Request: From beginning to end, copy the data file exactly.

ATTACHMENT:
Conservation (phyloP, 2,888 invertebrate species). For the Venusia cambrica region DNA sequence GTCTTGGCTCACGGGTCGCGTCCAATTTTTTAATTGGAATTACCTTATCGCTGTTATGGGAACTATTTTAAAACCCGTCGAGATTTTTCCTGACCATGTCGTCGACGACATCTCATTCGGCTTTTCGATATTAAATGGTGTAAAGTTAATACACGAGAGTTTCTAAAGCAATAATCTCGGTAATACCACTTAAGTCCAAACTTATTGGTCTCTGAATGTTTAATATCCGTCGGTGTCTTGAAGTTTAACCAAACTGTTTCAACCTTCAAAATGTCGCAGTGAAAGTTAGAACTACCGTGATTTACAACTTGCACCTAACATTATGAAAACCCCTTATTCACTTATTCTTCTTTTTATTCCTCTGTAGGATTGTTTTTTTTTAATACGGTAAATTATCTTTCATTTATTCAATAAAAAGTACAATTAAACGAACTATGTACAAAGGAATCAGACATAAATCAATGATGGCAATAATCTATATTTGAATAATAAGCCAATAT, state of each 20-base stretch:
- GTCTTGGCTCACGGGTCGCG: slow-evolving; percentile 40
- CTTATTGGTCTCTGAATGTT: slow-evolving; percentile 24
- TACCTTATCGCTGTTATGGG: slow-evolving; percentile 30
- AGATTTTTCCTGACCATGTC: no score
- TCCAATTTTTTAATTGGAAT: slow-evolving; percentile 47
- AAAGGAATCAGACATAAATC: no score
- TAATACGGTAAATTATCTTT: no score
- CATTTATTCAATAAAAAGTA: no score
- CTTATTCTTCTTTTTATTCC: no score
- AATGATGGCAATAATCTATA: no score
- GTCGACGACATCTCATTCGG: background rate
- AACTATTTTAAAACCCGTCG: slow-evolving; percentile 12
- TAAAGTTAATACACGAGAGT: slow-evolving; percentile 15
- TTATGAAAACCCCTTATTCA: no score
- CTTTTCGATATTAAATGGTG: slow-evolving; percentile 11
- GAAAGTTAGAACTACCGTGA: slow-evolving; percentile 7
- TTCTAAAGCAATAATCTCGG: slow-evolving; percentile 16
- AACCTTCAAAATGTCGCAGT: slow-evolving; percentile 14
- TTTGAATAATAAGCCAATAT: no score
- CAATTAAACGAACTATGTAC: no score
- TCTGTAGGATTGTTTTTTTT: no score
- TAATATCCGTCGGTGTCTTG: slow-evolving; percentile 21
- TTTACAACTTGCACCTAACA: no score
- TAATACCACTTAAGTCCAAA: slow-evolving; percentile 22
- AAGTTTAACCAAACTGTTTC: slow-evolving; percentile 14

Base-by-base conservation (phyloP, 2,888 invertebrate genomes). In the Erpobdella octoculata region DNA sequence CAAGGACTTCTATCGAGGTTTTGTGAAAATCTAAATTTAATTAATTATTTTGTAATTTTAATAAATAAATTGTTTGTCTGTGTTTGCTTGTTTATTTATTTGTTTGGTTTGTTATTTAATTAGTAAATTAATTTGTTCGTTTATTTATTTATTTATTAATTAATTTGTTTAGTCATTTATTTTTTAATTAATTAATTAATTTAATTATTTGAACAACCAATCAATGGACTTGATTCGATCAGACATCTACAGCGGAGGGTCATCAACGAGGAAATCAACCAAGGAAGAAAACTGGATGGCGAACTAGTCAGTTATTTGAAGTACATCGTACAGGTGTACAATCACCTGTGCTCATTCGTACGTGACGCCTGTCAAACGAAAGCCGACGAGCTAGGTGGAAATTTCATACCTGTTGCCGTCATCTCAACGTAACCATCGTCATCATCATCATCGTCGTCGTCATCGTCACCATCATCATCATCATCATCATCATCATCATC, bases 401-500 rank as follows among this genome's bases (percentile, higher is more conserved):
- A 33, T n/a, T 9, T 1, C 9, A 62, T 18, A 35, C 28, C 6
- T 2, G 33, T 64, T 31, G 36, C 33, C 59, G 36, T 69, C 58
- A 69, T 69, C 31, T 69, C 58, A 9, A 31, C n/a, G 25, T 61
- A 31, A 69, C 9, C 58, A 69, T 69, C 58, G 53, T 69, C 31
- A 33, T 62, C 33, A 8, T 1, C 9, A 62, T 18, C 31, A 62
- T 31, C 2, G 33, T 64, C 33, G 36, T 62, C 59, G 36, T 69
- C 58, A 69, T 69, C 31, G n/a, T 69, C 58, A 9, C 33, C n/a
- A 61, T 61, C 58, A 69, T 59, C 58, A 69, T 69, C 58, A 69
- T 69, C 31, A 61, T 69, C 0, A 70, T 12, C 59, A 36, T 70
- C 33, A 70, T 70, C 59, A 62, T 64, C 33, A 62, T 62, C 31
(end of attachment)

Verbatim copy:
Conservation (phyloP, 2,888 invertebrate species). For the Venusia cambrica region DNA sequence GTCTTGGCTCACGGGTCGCGTCCAATTTTTTAATTGGAATTACCTTATCGCTGTTATGGGAACTATTTTAAAACCCGTCGAGATTTTTCCTGACCATGTCGTCGACGACATCTCATTCGGCTTTTCGATATTAAATGGTGTAAAGTTAATACACGAGAGTTTCTAAAGCAATAATCTCGGTAATACCACTTAAGTCCAAACTTATTGGTCTCTGAATGTTTAATATCCGTCGGTGTCTTGAAGTTTAACCAAACTGTTTCAACCTTCAAAATGTCGCAGTGAAAGTTAGAACTACCGTGATTTACAACTTGCACCTAACATTATGAAAACCCCTTATTCACTTATTCTTCTTTTTATTCCTCTGTAGGATTGTTTTTTTTTAATACGGTAAATTATCTTTCATTTATTCAATAAAAAGTACAATTAAACGAACTATGTACAAAGGAATCAGACATAAATCAATGATGGCAATAATCTATATTTGAATAATAAGCCAATAT, state of each 20-base stretch:
- GTCTTGGCTCACGGGTCGCG: slow-evolving; percentile 40
- CTTATTGGTCTCTGAATGTT: slow-evolving; percentile 24
- TACCTTATCGCTGTTATGGG: slow-evolving; percentile 30
- AGATTTTTCCTGACCATGTC: no score
- TCCAATTTTTTAATTGGAAT: slow-evolving; percentile 47
- AAAGGAATCAGACATAAATC: no score
- TAATACGGTAAATTATCTTT: no score
- CATTTATTCAATAAAAAGTA: no score
- CTTATTCTTCTTTTTATTCC: no score
- AATGATGGCAATAATCTATA: no score
- GTCGACGACATCTCATTCGG: background rate
- AACTATTTTAAAACCCGTCG: slow-evolving; percentile 12
- TAAAGTTAATACACGAGAGT: slow-evolving; percentile 15
- TTATGAAAACCCCTTATTCA: no score
- CTTTTCGATATTAAATGGTG: slow-evolving; percentile 11
- GAAAGTTAGAACTACCGTGA: slow-evolving; percentile 7
- TTCTAAAGCAATAATCTCGG: slow-evolving; percentile 16
- AACCTTCAAAATGTCGCAGT: slow-evolving; percentile 14
- TTTGAATAATAAGCCAATAT: no score
- CAATTAAACGAACTATGTAC: no score
- TCTGTAGGATTGTTTTTTTT: no score
- TAATATCCGTCGGTGTCTTG: slow-evolving; percentile 21
- TTTACAACTTGCACCTAACA: no score
- TAATACCACTTAAGTCCAAA: slow-evolving; percentile 22
- AAGTTTAACCAAACTGTTTC: slow-evolving; percentile 14

Base-by-base conservation (phyloP, 2,888 invertebrate genomes). In the Erpobdella octoculata region DNA sequence CAAGGACTTCTATCGAGGTTTTGTGAAAATCTAAATTTAATTAATTATTTTGTAATTTTAATAAATAAATTGTTTGTCTGTGTTTGCTTGTTTATTTATTTGTTTGGTTTGTTATTTAATTAGTAAATTAATTTGTTCGTTTATTTATTTATTTATTAATTAATTTGTTTAGTCATTTATTTTTTAATTAATTAATTAATTTAATTATTTGAACAACCAATCAATGGACTTGATTCGATCAGACATCTACAGCGGAGGGTCATCAACGAGGAAATCAACCAAGGAAGAAAACTGGATGGCGAACTAGTCAGTTATTTGAAGTACATCGTACAGGTGTACAATCACCTGTGCTCATTCGTACGTGACGCCTGTCAAACGAAAGCCGACGAGCTAGGTGGAAATTTCATACCTGTTGCCGTCATCTCAACGTAACCATCGTCATCATCATCATCGTCGTCGTCATCGTCACCATCATCATCATCATCATCATCATCATCATC, bases 401-500 rank as follows among this genome's bases (percentile, higher is more conserved):
- A 33, T n/a, T 9, T 1, C 9, A 62, T 18, A 35, C 28, C 6
- T 2, G 33, T 64, T 31, G 36, C 33, C 59, G 36, T 69, C 58
- A 69, T 69, C 31, T 69, C 58, A 9, A 31, C n/a, G 25, T 61
- A 31, A 69, C 9, C 58, A 69, T 69, C 58, G 53, T 69, C 31
- A 33, T 62, C 33, A 8, T 1, C 9, A 62, T 18, C 31, A 62
- T 31, C 2, G 33, T 64, C 33, G 36, T 62, C 59, G 36, T 69
- C 58, A 69, T 69, C 31, G n/a, T 69, C 58, A 9, C 33, C n/a
- A 61, T 61, C 58, A 69, T 59, C 58, A 69, T 69, C 58, A 69
- T 69, C 31, A 61, T 69, C 0, A 70, T 12, C 59, A 36, T 70
- C 33, A 70, T 70, C 59, A 62, T 64, C 33, A 62, T 62, C 31